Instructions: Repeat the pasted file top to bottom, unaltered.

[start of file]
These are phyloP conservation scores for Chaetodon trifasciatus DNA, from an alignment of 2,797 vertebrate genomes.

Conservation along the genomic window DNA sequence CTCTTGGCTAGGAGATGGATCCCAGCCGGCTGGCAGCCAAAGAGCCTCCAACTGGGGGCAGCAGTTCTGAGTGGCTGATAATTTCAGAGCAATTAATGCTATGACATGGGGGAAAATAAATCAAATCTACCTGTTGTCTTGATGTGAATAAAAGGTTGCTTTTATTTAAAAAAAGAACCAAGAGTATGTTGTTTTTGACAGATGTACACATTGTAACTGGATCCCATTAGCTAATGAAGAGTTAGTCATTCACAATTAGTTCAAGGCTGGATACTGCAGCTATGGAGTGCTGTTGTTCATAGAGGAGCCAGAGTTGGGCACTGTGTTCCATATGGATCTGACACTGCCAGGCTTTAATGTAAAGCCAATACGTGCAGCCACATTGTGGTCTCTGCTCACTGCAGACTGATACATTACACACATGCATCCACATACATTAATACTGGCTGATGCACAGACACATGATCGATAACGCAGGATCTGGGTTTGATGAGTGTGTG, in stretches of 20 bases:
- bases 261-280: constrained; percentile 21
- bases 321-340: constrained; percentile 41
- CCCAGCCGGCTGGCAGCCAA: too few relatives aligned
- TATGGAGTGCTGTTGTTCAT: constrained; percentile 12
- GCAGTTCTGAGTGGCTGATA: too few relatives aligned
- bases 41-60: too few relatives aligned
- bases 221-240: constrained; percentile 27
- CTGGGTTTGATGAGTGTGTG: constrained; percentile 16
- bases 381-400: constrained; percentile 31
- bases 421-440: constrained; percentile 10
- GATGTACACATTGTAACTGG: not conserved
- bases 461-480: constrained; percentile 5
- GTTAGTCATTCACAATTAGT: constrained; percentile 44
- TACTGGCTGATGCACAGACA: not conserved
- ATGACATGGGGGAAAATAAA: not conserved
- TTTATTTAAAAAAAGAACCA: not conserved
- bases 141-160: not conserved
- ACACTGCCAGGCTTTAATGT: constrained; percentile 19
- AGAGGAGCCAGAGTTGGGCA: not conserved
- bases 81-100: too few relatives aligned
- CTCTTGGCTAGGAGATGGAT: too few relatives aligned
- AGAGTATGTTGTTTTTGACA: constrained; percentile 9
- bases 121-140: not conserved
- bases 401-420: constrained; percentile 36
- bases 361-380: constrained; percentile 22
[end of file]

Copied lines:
These are phyloP conservation scores for Chaetodon trifasciatus DNA, from an alignment of 2,797 vertebrate genomes.

Conservation along the genomic window DNA sequence CTCTTGGCTAGGAGATGGATCCCAGCCGGCTGGCAGCCAAAGAGCCTCCAACTGGGGGCAGCAGTTCTGAGTGGCTGATAATTTCAGAGCAATTAATGCTATGACATGGGGGAAAATAAATCAAATCTACCTGTTGTCTTGATGTGAATAAAAGGTTGCTTTTATTTAAAAAAAGAACCAAGAGTATGTTGTTTTTGACAGATGTACACATTGTAACTGGATCCCATTAGCTAATGAAGAGTTAGTCATTCACAATTAGTTCAAGGCTGGATACTGCAGCTATGGAGTGCTGTTGTTCATAGAGGAGCCAGAGTTGGGCACTGTGTTCCATATGGATCTGACACTGCCAGGCTTTAATGTAAAGCCAATACGTGCAGCCACATTGTGGTCTCTGCTCACTGCAGACTGATACATTACACACATGCATCCACATACATTAATACTGGCTGATGCACAGACACATGATCGATAACGCAGGATCTGGGTTTGATGAGTGTGTG, in stretches of 20 bases:
- bases 261-280: constrained; percentile 21
- bases 321-340: constrained; percentile 41
- CCCAGCCGGCTGGCAGCCAA: too few relatives aligned
- TATGGAGTGCTGTTGTTCAT: constrained; percentile 12
- GCAGTTCTGAGTGGCTGATA: too few relatives aligned
- bases 41-60: too few relatives aligned
- bases 221-240: constrained; percentile 27
- CTGGGTTTGATGAGTGTGTG: constrained; percentile 16
- bases 381-400: constrained; percentile 31
- bases 421-440: constrained; percentile 10
- GATGTACACATTGTAACTGG: not conserved
- bases 461-480: constrained; percentile 5
- GTTAGTCATTCACAATTAGT: constrained; percentile 44
- TACTGGCTGATGCACAGACA: not conserved
- ATGACATGGGGGAAAATAAA: not conserved
- TTTATTTAAAAAAAGAACCA: not conserved
- bases 141-160: not conserved
- ACACTGCCAGGCTTTAATGT: constrained; percentile 19
- AGAGGAGCCAGAGTTGGGCA: not conserved
- bases 81-100: too few relatives aligned
- CTCTTGGCTAGGAGATGGAT: too few relatives aligned
- AGAGTATGTTGTTTTTGACA: constrained; percentile 9
- bases 121-140: not conserved
- bases 401-420: constrained; percentile 36
- bases 361-380: constrained; percentile 22